Introduction: Fishing Boot Bar Crampons

The absolutely best crampon design for fly fishing boots. Bar crampons have superior gripping compared to studs, felt or rubber lug soles. Work extremely well on dry rocks, slimy rocks and algae/moss covered rocks. Cannot believe how well they work. Also, very stable in the river or on land. Pictures show crampons for size 14 boot.

Parts list:


Aluminum bar stock (available at stores like Home Depot)

One 4' length of 1/4" x 1"

One 4' length of 1/8" x 1"

Aluminum rivets

Heavy Duty Velcro


Rivet tool (under $10.00)

Vise, ball peen hammers, hacksaw, metal drill bits, file or bench grinder


1. Start by measuring length of boot and allowing an extra 4 inches for each "frame" (defined as the longitudinal pieces...two per boot). Note, we'll refer to the cross bars as "bars")

2. Use the vise and hammer to bend and shape each frame piece, which varies by brand of boot. NOTE: Avoid sharp angles in the bends, as you can break the frame pieces. Grind or file sharp corners.

3. Note that there needs to be a lip on each frame piece at the toe end to keep the boot from sliding forward.

4. Similarly, at the heel, each frame piece needs to rise behind the heel. Also, at the heel, add a center frame piece that connects to both of the heel area bars and rises behind the heel. Create a lip (about 1/4") that bends toward the boot. Drill a series of holes across the back of the heel (about 1-1/4" long), making a trench. Don't make the trench too big, as it should take a lot of hand pressure to push the lip into the heel. The lip will fit into this trench and keep the crampon heel area from separating from the bottom of the boot. Alternative is to have this lip grip on the heel, and not use a trench, but this is not as secure a fit as using the trench.

5. Turn boot upside down and decide on where the bars will be located. It's best to allow 1" or at least 3/4" space between each bar. Measure the width of the boot at each bar location (measured to the edge of the boot or slightly beyond. Don't make it so long that it will catch on rocks or debris and prevent lifting your boot). Best to use 5 bars if your boot size will permit, although four would work (if using 4, use two on heel, if possible, and two on sole).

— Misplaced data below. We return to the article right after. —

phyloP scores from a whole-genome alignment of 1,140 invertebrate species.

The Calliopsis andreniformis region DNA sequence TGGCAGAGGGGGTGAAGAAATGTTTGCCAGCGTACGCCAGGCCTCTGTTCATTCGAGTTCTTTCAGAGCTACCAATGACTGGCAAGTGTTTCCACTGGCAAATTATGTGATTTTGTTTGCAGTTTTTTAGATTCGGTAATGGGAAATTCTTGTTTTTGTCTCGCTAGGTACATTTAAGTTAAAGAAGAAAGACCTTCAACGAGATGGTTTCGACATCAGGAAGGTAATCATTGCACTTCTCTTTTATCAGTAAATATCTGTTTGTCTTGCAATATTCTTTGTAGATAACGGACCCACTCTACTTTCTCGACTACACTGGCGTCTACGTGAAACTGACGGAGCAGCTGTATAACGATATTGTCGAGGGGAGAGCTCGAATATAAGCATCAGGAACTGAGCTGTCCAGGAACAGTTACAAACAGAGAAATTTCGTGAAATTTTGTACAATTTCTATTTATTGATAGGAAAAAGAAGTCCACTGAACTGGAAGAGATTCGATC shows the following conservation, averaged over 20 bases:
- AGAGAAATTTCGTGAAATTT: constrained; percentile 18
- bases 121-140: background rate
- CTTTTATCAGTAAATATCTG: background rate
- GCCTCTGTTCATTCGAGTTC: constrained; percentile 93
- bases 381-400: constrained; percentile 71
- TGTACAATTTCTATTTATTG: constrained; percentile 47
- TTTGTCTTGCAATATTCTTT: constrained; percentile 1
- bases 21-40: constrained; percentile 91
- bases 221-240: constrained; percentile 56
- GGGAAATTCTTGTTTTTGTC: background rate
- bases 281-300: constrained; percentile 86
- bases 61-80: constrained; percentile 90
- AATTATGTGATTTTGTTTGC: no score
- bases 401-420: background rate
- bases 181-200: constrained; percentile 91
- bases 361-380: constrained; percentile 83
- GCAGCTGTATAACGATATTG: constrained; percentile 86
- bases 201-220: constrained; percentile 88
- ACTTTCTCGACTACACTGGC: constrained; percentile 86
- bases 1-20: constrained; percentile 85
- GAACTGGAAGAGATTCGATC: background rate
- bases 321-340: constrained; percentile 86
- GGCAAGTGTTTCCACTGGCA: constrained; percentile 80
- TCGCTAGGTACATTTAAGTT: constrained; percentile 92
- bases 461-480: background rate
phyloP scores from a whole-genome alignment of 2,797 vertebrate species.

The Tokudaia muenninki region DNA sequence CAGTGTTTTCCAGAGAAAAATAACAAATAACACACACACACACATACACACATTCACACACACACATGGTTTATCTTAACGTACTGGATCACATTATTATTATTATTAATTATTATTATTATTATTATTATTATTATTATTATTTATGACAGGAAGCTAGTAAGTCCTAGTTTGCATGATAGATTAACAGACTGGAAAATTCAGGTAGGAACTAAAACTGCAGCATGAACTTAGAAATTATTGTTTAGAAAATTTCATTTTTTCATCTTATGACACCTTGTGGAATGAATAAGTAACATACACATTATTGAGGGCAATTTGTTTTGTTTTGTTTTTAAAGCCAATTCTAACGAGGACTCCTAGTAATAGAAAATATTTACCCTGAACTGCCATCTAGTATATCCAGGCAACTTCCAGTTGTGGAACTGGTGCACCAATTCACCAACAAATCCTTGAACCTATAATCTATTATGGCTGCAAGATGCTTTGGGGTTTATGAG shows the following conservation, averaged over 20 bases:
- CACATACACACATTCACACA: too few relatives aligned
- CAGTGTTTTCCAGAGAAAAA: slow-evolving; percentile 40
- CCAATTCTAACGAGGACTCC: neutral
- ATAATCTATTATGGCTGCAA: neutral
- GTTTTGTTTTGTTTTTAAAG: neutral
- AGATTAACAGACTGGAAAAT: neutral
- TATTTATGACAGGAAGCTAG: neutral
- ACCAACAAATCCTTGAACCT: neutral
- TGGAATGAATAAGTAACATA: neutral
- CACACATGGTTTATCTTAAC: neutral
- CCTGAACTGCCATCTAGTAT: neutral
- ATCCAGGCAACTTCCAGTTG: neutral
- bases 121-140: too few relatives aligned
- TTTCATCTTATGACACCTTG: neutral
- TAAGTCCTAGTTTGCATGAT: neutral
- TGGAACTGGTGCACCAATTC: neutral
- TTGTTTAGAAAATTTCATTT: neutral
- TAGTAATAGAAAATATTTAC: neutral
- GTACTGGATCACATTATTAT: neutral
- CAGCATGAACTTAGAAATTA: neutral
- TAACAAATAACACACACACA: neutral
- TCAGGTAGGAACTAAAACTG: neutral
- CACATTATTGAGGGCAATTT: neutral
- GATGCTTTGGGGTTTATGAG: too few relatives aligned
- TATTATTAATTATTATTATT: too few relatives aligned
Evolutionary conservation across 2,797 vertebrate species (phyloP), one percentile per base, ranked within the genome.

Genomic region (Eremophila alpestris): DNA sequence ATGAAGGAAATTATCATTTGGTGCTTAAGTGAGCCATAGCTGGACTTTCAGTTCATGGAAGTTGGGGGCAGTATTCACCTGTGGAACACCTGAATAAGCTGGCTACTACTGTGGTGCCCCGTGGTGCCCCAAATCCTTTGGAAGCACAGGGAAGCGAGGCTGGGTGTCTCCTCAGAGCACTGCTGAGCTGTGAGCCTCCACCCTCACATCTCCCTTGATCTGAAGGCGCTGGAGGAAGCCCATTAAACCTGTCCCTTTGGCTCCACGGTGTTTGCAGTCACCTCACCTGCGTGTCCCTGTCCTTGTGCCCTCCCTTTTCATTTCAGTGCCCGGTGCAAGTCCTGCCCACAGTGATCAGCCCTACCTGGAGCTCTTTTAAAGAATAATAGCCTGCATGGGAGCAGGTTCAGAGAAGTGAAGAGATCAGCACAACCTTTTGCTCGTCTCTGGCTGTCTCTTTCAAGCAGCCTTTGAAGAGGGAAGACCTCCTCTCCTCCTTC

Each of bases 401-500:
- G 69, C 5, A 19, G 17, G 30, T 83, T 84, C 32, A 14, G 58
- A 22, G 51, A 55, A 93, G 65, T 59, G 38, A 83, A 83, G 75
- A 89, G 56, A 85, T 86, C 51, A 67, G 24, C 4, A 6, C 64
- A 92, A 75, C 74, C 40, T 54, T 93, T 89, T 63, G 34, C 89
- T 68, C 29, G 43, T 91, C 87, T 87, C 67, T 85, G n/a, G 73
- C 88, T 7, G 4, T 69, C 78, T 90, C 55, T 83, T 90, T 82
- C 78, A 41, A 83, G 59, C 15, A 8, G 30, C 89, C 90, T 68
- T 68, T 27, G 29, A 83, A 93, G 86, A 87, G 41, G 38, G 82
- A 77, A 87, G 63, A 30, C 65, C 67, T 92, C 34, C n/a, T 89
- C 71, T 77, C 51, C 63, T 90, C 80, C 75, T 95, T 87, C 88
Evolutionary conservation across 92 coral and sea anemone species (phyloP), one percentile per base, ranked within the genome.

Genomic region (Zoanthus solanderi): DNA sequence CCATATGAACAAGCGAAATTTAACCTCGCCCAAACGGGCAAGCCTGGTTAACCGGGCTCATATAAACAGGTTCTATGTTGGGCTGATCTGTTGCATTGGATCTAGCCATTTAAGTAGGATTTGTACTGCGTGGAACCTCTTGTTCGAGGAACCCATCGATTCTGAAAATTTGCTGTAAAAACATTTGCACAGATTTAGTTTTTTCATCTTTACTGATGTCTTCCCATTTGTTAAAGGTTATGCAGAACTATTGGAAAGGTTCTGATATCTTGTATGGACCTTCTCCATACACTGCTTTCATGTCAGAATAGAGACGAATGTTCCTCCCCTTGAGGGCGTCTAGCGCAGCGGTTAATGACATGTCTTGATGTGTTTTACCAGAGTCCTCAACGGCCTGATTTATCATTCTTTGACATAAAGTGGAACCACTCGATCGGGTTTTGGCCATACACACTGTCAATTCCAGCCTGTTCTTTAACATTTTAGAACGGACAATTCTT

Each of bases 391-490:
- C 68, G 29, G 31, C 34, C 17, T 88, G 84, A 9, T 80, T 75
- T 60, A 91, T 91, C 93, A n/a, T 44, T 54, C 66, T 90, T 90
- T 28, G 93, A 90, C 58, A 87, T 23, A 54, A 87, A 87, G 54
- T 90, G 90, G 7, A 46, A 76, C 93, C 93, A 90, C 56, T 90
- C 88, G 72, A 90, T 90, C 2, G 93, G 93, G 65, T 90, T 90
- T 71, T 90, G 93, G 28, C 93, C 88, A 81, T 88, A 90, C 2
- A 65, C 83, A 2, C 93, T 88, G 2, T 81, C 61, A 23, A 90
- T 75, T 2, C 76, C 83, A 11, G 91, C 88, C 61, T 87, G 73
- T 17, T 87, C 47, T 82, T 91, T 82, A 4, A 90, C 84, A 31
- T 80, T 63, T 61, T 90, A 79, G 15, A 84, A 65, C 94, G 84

6. On the frame pieces, mark the locations of the bars. Cut the bar into appropriate lengths and grind or file the ends and corners.

7. Drill holes in each of the bars such that the holes will be in the center of both the bars and each frame piece. Countersink the holes in the bars, such that the rivet heads will NOT protrude from the surface of the bar...I prefer them to be 1/16" below the surface. This reduces the risk that rocks will grind down the rivets after a lot of use.

8. Place the bars back on the frame and boot. Use permanent marker and stick through each hole of the bars, making a mark on the frame, where corresponding holes should be drilled.

9. Drill holes in frame.

10. Using rivet tool, insert rivets (from bottom of bars) into bars and frame. Attached with rivet tool. Best to do these one at a time, placing on boot and ensuring a good fit after each riveting.

11. Complete all rivets.

12. Flatten top end of rivets (the end that is next to the sole of the boot). DO THESE ONE AT A TIME AND FIT TO BOOT. This not only flattens the rivet, it makes it tight; so if you do them all at once, you may have difficulty fitting it to the boot. Best way to flatten the rivets is to put a ball peen hammer in a vise, ball end facing upwards. Then place each crampon bar on it, with the rivet head (recessed in the countersink hole) on the ball in the vise. Then, using another ball peen hammer, make multiple strikes to the top side rivet end, shaping it slightly with each strike, until the rivet is fairly flat (looks like a rounded mound when finished).

13. Put the finished crampon on the boot and measure & cut velcro straps. Experiment with the best layout for the straps for your brand of boot. I prefer one strap across the toe and another that wraps from the ball of the boot, around the ankle and is held in place across the laces. In my design, I used my sons old roller hockey boot straps...very heavy duty and they work great. Might pick up a pair very cheap at Play it Again Sports. NOTE: the obvious goal is to create a tight fit of the crampon to the boot that doesn't slide or separate from the sole.


GO FISHING!!! Tight Lines.